A Labor Day Bounce Back

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What a difference a month makes! Stocks snapped back from a dismal August, and over the course of the first three days of September all the major equity indexes picked up solid ground just when the markets were looking at a ‘fourth and long’ situation. (This in honor of the beginning of the collegiate football season.) First, consider the damage done in August, which registered the worst monthly performance in nearly ten years. Investors experienced a 4.7% loss for the Standard & Poor’s 500, while the Dow gave up 4.3%. It was even worse for the Nasdaq and the Russell 2000, as they lost 6.2% and 7.5% respectively for the last month of summer. The three-day Labor Day weekend obviously could not come quick enough…

However, starting this past Wednesday, investors began to wade back into the ‘equity pool’ with the vengeance of the allegiance of an Alabama or Auburn football fan. On the week, the Dow Jones Industrial Average stopped a three-week slide and added 297 points, or 2.9%, to 10,448. However, this blue-chip index is still up an anemic 0.19% thus far for the year. The S&P 500 ended the week higher by 40 points, or 3.8%, and now rests at a level of 1,105. Meanwhile the Nasdaq Composite Index headed north to the tune of 3.7% while the Russell 2000 index of smaller-cap stocks jumped 4.3%. It certainly was a nice way for the bulls to close out what has been a rough-and-tumble summer. What caused the bounce was a mixture of better-than-expected news in both the manufacturing sector and an improved reading in consumer confidence. Last Friday’s employment report was not as bad as a lot of the bulls had expected. Now granted, unemployment ticked up from 9.5% to an expected 9.6%, and yes, the 54,000 lost jobs were distressing if not depressing. However, it could have been worse as most economists had predicted that we would lose approximately 105,000 jobs. None of the aforementioned stats are causes for celebration, but they nonetheless suggest our faltering economy may not be faltering as much as we had previously feared. Right now the trick will be to somehow encourage job creation in this slowing economy, but again, considering all the uncertainty over the forthcoming political races, most businesses are more apt to sit on their hands and not do anything until a clearer picture comes into focus. So the $64,000 question now becomes, what does the rest of the year bode for investors? Currently the majority of investors are content to be ‘fence sitters, as the clouds of economic uncertainty continue to hang over us. Although the Federal Reserve has made it clear that it stands ready to increase our money supply, this stimulus package still can’t create new jobs or persuade our local banks to begin lending again. Currently the White House is preparing a fiscal-policy package that should included tax cuts and some targeted spending, but public skeptcism remains high. Given all the imbalances and the mysterious things that are at play right now, caution still remains the key. There is so much bearishness out there that you could possibly make a bullish case (contrarian thinking,) but then again, the economy and so many things like the employment picture and housing market make most investors wanting to crawl into a hole. With respect to the bond market, after it became apparent that the world wasn’t coming to an end, investors started jettisoning their bond positions, one of the biggest beneficiaries of the summer malaise. The yield on the benchmark 10-year note ended the week at 2.715%, which was a big jump from the low of 2.478% this past Tuesday. The 30-year long-bond yield similarly hit a high of 3.787% Friday, sharply above its Tuesday low of 3.53%. Right now it looks like most of the big gains in the bond market are over, although Ben Bernanke & Co. will continue to stand vigilant over the possibility of a deflationary scenario being played out. The best bet right now appears that we’ll continue to be in a ‘low interest’ rate environment for the foreseeable future. Speaking of economic conditions in our own backyard, my wife and I had the privilege of staying with some friends on Ono Island this past week, which is a huge ‘treat’ for a guy who grew up in ‘land-locked’ Fargo, North Dakota. However, by the constant signs of the lengthy waiting lines for the restaurant and entertainment scenes, you certainly couldn’t tell that we were supposedly in the midst of the worst recession since the Great Depression. And the constant parade of ‘champagne-encrusted’ yachts going up and down the intercoastal waterway was definitely another sign that individuals still have ‘discretionary’ purchasing power, along with the fact that I grew up on the ‘wrong side of the tracks.’ All I can say is it’s nice to have friends in ‘high places.’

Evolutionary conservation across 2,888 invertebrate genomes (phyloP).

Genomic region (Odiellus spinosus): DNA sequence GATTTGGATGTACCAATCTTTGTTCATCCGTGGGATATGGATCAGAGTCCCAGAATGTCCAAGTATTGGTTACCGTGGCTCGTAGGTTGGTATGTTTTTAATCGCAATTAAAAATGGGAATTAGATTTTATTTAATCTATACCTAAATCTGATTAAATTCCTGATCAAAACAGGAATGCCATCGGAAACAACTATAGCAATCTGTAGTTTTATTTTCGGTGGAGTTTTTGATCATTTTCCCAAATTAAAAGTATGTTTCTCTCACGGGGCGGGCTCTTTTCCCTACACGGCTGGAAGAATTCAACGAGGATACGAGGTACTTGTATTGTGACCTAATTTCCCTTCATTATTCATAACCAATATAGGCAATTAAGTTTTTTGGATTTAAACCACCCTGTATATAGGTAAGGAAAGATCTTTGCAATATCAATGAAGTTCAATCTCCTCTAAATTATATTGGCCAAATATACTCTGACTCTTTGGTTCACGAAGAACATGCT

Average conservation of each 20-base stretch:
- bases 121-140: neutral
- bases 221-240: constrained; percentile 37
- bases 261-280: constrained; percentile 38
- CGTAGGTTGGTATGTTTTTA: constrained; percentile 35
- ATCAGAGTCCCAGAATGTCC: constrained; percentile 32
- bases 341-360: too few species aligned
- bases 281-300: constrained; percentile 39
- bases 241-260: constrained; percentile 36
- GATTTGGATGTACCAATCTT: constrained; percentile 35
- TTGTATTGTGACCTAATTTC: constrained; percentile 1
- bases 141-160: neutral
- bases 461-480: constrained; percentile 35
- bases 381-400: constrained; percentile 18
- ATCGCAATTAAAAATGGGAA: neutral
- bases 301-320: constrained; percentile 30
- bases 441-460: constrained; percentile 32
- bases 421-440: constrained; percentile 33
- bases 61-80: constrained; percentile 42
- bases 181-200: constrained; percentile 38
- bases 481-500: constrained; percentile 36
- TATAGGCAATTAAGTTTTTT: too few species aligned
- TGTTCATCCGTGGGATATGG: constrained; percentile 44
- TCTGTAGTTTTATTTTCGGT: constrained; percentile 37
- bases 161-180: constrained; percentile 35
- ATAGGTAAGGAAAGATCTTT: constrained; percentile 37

Sources:  Barron’s, The Wall Street Journal, The Kirk Report, Kiplinger’s, The New York Times, Associated Press, Reuters, Morningstar

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